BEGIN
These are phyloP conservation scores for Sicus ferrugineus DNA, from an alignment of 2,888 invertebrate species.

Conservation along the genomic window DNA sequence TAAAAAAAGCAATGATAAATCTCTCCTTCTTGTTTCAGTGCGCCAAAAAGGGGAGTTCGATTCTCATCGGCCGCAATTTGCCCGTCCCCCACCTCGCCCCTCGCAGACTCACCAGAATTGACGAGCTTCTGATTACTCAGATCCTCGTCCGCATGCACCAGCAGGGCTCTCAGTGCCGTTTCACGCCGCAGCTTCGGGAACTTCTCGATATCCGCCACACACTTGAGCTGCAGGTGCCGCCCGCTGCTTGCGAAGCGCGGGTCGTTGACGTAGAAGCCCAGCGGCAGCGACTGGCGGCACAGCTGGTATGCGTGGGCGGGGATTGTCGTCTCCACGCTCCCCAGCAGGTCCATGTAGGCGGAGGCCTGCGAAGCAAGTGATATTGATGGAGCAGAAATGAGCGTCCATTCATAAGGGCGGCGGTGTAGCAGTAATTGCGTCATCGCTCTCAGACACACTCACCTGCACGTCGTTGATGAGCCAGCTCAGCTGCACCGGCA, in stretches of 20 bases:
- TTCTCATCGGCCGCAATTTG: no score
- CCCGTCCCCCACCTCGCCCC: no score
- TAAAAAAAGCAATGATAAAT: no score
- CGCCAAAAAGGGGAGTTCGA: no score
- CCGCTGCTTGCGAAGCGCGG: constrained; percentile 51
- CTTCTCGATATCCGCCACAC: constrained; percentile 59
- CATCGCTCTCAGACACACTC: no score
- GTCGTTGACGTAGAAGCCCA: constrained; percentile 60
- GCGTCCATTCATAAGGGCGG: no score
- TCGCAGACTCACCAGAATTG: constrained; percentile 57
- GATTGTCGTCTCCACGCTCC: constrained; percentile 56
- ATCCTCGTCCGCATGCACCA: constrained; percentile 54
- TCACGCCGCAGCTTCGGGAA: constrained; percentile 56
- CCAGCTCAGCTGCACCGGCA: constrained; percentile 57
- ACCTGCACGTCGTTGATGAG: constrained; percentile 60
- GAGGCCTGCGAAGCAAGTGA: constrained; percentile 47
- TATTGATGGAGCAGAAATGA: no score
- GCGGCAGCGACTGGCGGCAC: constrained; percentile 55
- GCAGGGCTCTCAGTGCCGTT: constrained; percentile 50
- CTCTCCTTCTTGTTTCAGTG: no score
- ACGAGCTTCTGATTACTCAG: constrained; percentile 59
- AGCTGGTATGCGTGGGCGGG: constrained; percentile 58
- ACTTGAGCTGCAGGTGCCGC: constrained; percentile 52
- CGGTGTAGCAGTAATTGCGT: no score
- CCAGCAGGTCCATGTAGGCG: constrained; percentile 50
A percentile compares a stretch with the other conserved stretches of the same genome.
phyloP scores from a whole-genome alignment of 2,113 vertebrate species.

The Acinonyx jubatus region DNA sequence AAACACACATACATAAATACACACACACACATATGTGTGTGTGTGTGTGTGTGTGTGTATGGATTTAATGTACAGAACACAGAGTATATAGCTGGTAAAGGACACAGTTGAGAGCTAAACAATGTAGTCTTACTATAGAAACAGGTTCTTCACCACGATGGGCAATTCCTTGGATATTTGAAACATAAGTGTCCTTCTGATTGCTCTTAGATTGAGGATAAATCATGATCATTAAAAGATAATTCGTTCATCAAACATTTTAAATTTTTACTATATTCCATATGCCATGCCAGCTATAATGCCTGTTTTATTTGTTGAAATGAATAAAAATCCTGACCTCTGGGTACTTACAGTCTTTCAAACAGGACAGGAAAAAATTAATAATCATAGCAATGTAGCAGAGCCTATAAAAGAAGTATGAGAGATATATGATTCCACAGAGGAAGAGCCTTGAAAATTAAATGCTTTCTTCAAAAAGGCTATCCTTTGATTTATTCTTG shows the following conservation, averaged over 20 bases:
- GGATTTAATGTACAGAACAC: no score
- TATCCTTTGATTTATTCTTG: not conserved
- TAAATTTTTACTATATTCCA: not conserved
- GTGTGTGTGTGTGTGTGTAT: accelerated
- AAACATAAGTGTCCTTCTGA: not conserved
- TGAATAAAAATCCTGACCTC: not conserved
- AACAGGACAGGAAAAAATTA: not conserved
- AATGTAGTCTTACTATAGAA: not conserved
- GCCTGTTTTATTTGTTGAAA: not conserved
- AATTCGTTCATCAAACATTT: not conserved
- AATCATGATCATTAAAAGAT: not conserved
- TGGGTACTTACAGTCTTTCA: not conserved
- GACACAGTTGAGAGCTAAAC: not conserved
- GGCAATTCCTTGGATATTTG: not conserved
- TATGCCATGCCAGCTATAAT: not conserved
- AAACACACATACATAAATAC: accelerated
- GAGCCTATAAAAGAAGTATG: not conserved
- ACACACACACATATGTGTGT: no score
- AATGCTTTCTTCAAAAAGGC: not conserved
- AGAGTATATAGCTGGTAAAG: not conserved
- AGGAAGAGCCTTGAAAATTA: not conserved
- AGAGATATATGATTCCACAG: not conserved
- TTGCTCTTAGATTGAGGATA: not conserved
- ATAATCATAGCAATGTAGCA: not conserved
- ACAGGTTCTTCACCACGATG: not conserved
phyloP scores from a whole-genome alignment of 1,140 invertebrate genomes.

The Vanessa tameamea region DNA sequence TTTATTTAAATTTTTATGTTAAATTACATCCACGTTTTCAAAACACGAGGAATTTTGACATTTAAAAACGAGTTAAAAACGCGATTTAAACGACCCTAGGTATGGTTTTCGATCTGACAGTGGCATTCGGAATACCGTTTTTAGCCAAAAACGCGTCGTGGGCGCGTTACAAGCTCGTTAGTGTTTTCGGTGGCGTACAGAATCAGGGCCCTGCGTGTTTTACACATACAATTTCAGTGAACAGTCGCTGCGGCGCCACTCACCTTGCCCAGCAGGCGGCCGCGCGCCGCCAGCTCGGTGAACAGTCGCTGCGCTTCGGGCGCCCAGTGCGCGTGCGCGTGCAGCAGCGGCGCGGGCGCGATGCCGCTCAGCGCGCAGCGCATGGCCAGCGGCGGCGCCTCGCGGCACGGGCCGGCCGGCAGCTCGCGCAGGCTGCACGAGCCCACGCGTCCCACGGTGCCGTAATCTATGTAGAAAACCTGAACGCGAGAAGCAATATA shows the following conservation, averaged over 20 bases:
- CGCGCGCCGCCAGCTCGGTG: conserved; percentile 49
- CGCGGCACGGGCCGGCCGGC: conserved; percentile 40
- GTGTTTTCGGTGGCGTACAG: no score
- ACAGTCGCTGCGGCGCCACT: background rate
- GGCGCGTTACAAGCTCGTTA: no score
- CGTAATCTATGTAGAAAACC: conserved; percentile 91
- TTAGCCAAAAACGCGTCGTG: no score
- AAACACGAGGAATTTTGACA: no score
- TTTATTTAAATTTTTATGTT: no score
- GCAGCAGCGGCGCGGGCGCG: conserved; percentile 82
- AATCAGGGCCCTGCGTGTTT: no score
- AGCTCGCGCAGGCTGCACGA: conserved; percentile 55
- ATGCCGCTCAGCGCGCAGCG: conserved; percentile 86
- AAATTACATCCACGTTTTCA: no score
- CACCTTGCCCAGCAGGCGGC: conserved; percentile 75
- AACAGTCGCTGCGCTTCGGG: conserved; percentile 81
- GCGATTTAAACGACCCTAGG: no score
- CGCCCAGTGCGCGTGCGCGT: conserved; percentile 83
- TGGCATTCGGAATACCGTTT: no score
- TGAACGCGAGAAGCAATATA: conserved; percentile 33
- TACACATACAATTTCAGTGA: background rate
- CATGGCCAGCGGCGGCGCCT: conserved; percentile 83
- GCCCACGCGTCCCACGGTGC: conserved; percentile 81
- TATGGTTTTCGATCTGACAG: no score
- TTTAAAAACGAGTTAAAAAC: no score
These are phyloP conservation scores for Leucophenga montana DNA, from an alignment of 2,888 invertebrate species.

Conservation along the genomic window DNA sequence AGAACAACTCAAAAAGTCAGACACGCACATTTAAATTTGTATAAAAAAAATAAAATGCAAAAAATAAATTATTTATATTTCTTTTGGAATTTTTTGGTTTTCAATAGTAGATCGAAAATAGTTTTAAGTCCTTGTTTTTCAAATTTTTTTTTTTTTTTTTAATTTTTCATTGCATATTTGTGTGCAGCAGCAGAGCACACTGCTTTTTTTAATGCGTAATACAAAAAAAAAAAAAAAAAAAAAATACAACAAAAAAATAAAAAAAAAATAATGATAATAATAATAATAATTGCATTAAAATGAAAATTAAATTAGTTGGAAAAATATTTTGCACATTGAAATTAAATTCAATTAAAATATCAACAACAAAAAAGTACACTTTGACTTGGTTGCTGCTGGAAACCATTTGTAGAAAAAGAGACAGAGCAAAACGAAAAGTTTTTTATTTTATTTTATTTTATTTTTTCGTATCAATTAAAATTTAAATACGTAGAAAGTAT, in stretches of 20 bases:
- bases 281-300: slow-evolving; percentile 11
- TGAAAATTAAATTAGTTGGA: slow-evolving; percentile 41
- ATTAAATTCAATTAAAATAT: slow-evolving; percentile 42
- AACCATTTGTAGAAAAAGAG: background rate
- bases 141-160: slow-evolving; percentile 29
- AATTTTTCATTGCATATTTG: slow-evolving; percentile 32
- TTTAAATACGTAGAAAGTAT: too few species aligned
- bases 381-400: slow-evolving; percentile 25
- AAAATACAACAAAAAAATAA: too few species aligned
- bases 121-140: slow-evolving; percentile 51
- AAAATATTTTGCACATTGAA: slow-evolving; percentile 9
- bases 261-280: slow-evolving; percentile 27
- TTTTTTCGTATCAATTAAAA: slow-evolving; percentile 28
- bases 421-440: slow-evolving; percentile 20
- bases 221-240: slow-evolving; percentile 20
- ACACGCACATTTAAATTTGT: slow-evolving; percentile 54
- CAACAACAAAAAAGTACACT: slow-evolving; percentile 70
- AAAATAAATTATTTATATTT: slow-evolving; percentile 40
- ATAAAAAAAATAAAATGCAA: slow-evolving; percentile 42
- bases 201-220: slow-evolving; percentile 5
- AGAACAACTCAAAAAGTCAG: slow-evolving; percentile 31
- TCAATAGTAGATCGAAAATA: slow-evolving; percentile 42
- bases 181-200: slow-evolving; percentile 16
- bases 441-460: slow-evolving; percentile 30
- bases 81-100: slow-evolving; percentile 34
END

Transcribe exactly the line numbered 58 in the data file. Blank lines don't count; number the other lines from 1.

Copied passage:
- CGCGCGCCGCCAGCTCGGTG: conserved; percentile 49